30 Minutes for 31 Days: a Yoga Challenge

When I wrote my goals for 2010, I decided that I would pick two months of the year to aim for 30 minutes of yoga daily. I understand that this is the bare minimum for other more dedicated yogi/nis, but for me it is a lofty goal. Between the full-time job, the dogs, the household responsibilities, and the general desire to spend at least a little bit of time with my husband each day, it’s a great week for me if I practice three times. December did bring a little bit of a slump for this yogini, but I made it to class this Monday and I feel like I’m beginning the climb out of that hole.

If there is any time of year that I need a daily practice, it’s January. Historically, late January/early February are hard months for me. The holidays are over, so the bone-chilling cold isn’t quite as romantic anymore. My brain knows that spring is just around the corner, but my body deems it impossible. During this bleak time of year, I’m boggled by the idea that I actually – less than a year ago – went outside in a tank top.

I’m going into this expecting a challenge.  It will take foresight and planning. I will have to interpret “30 minutes of yoga” loosely on some days. Some days it might mean spending my lunch hour in a conference room doing shoulder rolls and meditating, or a slow cat/cow flow, child’s pose, and savasana for the thirty minutes before bed. Some days I might be up for more, and on those days I obviously won’t limit myself to just 30 minutes.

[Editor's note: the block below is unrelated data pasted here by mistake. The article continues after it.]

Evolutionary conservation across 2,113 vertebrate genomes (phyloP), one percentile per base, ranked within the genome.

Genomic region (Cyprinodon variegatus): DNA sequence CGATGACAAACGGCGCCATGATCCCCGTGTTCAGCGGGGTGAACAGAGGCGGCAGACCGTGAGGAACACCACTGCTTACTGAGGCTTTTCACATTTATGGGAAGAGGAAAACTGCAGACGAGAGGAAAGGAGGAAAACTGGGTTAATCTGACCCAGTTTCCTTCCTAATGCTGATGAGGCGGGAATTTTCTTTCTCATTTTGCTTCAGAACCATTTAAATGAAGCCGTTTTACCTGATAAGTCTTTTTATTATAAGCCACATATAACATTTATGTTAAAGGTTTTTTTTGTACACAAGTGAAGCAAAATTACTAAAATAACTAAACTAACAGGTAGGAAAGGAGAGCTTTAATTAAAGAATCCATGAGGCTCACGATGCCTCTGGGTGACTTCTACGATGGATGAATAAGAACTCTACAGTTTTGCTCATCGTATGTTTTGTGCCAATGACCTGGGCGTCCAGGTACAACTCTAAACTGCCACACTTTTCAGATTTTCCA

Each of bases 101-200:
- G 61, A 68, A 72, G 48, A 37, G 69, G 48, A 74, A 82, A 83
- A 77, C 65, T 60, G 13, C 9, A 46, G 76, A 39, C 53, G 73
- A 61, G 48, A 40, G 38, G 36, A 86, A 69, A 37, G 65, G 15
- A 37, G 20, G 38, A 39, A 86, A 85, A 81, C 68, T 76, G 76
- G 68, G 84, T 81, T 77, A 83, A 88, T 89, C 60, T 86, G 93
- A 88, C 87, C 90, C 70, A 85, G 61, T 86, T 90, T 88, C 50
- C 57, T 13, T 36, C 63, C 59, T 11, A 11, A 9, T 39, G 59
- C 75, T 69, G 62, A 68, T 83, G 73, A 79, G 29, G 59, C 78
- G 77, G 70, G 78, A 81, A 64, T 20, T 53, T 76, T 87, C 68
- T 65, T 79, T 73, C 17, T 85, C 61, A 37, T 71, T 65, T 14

I am gathering some tools to help me.

  • My friend Sarah loaned me this DVD with five 30-ish minute yoga workouts. They are “AM Peak Performance Yoga”, “PM Peak Performance Yoga”, “AM Yoga for Weight Loss”, “PM Yoga for Weight Loss”, and “Stress Relief Yoga”. I’ll let you know what I think.
  • Motivation. I attend my level 2 training January 30-31. Daily practice will help me feel confident and fit when I go.
  • Class at the gym. My gym membership expires January 31, so there are still four classes I can attend there if I chose.
  • Yogaglo. I plan to start my free 15-day trial membership sometime towards the middle of the month – earlier if I am lacking inspiration.
  • Fancy yoga studio in Bloomington. I plan to try at least one class, hopefully more, keeping an open mind about different approaches to practice and remembering that $12 is less than I spend on some nights I go out to dinner out with my friends.
  • I ordered this kit. I found it because I was searching for some sort of yoga pillow to take to training with me. After level 1, I ached more from the two days of sitting on a gym floor than from any exercise I did while I was there. This kit cost just a little more than a good throw pillow for the couch, and comes with a nifty timing gadget and a DVD on restorative yoga. I hope it’ll be perfect for the days that I otherwise wouldn’t want to practice. I should get it a couple of weeks into the challenge.
  • This blog. I will write periodically about how the challenge is going.

If I do only 30 minutes of yoga every day in January, I will spend 15 and 1/2 hours practicing. That sounds delicious.

Wish me luck, and happy January!

Namaste,
Jamie

Confessions of an absent yogini

I have another confession to make. I am in (*gasp*) a yoga slump.